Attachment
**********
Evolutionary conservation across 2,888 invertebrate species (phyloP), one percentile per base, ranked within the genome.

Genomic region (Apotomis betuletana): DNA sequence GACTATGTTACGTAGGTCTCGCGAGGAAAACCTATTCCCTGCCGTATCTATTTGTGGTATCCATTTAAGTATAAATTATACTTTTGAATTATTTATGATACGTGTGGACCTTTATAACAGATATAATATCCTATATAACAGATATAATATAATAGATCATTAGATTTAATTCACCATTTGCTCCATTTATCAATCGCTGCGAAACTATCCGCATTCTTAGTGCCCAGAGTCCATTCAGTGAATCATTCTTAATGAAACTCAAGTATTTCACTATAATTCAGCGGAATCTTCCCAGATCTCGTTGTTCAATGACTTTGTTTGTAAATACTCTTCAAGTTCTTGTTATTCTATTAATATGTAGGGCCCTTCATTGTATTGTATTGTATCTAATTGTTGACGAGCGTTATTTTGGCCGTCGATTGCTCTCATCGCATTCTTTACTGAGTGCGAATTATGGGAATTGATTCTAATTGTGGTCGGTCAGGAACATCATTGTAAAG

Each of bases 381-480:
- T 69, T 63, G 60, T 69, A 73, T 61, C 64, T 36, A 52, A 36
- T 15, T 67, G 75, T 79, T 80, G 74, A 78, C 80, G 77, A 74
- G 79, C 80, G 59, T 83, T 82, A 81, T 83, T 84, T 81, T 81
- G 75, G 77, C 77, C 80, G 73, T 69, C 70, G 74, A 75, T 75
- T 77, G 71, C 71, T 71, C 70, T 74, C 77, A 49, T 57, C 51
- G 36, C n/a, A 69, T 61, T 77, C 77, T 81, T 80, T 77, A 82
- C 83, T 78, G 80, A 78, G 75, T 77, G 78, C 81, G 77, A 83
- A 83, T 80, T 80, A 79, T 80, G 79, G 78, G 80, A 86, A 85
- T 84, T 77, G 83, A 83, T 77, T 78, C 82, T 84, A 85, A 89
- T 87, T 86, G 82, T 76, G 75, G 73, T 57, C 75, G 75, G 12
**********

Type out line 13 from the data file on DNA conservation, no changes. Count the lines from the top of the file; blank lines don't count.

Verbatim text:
- T 87, T 86, G 82, T 76, G 75, G 73, T 57, C 75, G 75, G 12